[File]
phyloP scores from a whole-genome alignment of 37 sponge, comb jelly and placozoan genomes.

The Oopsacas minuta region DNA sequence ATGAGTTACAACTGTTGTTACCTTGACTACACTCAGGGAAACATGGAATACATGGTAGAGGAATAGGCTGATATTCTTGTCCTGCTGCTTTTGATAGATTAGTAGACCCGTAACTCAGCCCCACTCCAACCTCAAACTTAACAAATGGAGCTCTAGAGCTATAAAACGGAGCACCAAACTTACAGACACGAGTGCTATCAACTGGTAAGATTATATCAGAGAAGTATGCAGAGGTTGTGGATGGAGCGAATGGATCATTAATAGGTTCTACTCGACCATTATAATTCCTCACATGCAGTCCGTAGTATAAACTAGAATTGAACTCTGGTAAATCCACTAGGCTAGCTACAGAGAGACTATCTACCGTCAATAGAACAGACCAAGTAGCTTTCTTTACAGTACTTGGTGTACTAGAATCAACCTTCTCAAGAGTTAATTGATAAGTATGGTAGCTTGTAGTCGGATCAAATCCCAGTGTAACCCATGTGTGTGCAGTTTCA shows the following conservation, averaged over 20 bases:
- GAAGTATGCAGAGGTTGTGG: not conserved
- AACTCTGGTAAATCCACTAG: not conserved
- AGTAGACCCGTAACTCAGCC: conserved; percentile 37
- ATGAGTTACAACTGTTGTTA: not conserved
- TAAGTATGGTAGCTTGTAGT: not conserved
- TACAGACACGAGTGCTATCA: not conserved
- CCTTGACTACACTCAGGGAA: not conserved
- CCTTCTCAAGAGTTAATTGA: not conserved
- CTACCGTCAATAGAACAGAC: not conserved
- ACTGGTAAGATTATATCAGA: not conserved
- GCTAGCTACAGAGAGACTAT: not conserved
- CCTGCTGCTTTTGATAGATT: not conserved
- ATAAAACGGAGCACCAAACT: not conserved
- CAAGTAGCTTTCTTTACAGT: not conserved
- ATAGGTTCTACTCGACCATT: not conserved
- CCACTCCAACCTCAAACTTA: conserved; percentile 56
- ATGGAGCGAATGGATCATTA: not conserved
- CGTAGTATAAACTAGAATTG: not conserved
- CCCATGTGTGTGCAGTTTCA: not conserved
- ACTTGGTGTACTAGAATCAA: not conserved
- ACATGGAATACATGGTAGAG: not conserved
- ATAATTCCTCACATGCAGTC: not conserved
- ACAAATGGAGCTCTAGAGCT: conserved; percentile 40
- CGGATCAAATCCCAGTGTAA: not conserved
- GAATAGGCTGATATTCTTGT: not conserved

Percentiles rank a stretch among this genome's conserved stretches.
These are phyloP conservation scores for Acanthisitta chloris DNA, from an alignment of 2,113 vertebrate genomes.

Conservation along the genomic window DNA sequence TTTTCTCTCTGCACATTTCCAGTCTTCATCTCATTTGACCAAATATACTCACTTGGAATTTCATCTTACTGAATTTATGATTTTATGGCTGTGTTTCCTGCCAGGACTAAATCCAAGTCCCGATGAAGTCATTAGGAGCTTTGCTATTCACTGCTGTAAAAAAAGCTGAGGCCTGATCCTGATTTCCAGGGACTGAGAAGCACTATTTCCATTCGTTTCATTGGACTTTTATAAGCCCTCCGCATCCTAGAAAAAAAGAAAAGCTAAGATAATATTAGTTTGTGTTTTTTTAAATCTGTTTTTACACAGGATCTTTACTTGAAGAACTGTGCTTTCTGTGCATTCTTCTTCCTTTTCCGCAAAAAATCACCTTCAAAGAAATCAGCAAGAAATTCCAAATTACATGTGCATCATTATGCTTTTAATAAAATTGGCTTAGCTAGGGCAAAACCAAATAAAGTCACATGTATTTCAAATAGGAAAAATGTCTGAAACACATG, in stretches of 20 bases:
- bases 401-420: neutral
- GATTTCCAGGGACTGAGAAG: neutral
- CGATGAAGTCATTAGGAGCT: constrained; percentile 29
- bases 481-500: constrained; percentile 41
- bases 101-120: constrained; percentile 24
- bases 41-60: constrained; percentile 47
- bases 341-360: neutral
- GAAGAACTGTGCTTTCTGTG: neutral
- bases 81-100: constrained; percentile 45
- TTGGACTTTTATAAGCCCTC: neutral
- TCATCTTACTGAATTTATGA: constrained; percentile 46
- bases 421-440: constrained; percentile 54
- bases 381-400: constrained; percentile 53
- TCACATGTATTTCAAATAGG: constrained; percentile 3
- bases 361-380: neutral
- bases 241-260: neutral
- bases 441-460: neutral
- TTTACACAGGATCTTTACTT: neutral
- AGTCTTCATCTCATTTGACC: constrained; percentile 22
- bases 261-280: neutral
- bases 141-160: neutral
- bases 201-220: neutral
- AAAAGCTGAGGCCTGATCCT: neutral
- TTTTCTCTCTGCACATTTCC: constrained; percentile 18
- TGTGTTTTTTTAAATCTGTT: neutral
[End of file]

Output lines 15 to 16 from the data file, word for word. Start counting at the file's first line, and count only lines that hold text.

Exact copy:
- ATAAAACGGAGCACCAAACT: not conserved
- CAAGTAGCTTTCTTTACAGT: not conserved